In contrast, the first-time buyer program is going to cost as much as $15 billion. In normal times there might well be grounds to object, but in the context of today's economy $15 billion is small change — it’s actually less than the $27 billion loss at just one company, Merrill Lynch.

The Multiplier Effect

Those 350,000 additional sales computed by NAR do not tell the whole story.

You also have to look at the “multiplier effect” for the money spent on the first-time buyer credit. For example, Smith would not have purchased unless he could get that $8,000 tax credit. He is one of our 350,000 extra buyers.

Smith bought from seller Wilson. Wilson might not have had a sale if Smith could not get the credit — there would simply be more inventory and fewer sales and no doubt lower home values.

Now we have those 350,000 additional buyers (like Smith) and then a 350,000 additional sellers (like Wilson). That’s 700,000 “sides” as they like to say in real estate. These additional transactions directly create income for brokers, lawyers, movers, lenders, tax collectors, furniture sellers and a host of other folks. All of a sudden that original $8,000 tax credit has set in motion a lot of buying and selling, the first link in a chain of financial activity which is good for the economy.

"What new federal housing program has materially helped more people in more towns and cities than the first-time homebuyer credit?” asks James J. Saccacio, chief executive officer at, the nation’s largest source of foreclosure listings and information. “Each additional purchase helps a seller who in turn does something with the proceeds from the sale. The credit is a financial catalyst, something which sets in motion a large volume of economic activity at the very time when we need as much consumer spending as possible.”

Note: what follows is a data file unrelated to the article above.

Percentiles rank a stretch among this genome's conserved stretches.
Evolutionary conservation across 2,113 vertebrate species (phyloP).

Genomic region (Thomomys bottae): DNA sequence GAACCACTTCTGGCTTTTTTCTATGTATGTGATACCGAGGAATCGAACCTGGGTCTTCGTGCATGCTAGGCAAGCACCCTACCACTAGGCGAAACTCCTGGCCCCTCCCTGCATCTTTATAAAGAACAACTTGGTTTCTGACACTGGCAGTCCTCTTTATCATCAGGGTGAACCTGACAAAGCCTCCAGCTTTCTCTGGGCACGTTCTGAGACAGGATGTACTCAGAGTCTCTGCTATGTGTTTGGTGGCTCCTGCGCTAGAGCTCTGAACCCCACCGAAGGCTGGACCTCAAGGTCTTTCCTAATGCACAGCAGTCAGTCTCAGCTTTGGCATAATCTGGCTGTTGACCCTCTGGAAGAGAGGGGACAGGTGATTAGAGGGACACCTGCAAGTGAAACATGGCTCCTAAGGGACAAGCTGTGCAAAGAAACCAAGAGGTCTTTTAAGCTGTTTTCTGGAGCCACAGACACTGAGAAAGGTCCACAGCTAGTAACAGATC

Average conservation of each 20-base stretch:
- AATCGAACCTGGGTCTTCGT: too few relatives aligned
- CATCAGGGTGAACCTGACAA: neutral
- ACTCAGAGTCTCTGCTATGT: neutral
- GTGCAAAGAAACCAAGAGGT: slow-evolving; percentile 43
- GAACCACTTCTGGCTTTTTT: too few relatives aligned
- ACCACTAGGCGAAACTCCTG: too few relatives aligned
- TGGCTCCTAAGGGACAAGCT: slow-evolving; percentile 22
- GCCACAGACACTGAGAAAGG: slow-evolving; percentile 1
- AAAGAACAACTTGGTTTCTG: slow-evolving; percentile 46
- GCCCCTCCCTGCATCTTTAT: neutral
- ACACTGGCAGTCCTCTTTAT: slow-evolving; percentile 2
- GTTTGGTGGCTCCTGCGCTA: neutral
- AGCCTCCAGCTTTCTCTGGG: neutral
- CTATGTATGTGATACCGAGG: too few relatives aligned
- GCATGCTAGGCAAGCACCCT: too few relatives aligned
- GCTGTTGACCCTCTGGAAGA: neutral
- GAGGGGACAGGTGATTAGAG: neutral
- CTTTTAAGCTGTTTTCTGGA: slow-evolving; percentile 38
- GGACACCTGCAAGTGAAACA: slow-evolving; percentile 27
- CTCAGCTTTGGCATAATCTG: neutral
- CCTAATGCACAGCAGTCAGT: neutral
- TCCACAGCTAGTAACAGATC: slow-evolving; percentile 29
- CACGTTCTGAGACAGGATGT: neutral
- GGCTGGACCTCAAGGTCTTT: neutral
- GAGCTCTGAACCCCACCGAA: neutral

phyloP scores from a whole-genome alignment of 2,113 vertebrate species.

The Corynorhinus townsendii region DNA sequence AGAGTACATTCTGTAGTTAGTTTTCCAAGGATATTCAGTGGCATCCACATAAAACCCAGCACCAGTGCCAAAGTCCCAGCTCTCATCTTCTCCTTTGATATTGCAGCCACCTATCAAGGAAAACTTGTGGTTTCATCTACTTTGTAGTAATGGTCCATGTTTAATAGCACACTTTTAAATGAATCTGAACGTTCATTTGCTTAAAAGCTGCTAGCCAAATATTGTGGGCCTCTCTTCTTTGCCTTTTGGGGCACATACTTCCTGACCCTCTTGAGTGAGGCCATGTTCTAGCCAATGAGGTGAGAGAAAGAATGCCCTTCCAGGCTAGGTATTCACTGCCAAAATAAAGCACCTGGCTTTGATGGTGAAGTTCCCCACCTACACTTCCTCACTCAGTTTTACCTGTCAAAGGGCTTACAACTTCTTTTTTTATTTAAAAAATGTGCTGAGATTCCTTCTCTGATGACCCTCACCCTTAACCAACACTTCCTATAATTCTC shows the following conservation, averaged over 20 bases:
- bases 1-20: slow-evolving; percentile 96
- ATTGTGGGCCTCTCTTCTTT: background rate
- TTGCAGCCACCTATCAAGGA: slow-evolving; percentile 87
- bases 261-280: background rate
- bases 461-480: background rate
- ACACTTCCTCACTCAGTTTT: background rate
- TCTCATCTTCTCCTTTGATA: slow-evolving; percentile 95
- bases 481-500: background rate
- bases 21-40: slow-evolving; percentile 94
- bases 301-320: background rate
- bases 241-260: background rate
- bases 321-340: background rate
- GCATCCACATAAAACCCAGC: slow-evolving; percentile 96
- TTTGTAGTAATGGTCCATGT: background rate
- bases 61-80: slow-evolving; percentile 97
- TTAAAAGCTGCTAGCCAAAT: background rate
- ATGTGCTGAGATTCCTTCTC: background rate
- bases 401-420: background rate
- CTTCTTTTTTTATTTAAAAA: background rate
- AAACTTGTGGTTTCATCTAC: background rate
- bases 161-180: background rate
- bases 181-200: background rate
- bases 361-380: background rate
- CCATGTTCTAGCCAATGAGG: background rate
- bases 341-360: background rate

Added Saccacio: “For decades the policy of the federal government under every administration has been to encourage homeownership and the widespread availability of credit to qualified buyers. The tax credit for first-time homebuyers follows in this tradition, and it does so in a way which does not require complicated programming or vast bureaucracies.”

But what about all the money given to banks? Hasn't it set off a multiplier effect as well? Yes and no. While the first-time homebuyer credit is based on performance — you actually have to buy a house — there’s no requirement for a specific action by bailed-out banks.

Government money has been used to simply increase reserves, pay executive bonuses, buy other banks and cover losses — an increase in lending activity is not required.

Lastly, while $15 billion is a lot of money in a general sense, it’s just a third of the money given to the Bank of America, a third of the cash given to Citibank and less than 10 percent of the money received by AIG.

How Temporary?

In 1943, in the midst of the Second World War, temporary rent control rules were established in New York City, rules which STILL apply to more than 1 million apartment units. The situation in New York is unusual but it does raise a concern: When should the tax credit for first-time buyers end? We need a benchmark, some reasonable measure at which point the credit should be discontinued, so let’s agree that the credit for first-time homebuyers will automatically terminate as soon as all bailout money is re-paid and all bank guarantees come to an end.

Peter G. Miller is syndicated in more than 100 newspapers and operates the consumer real estate site,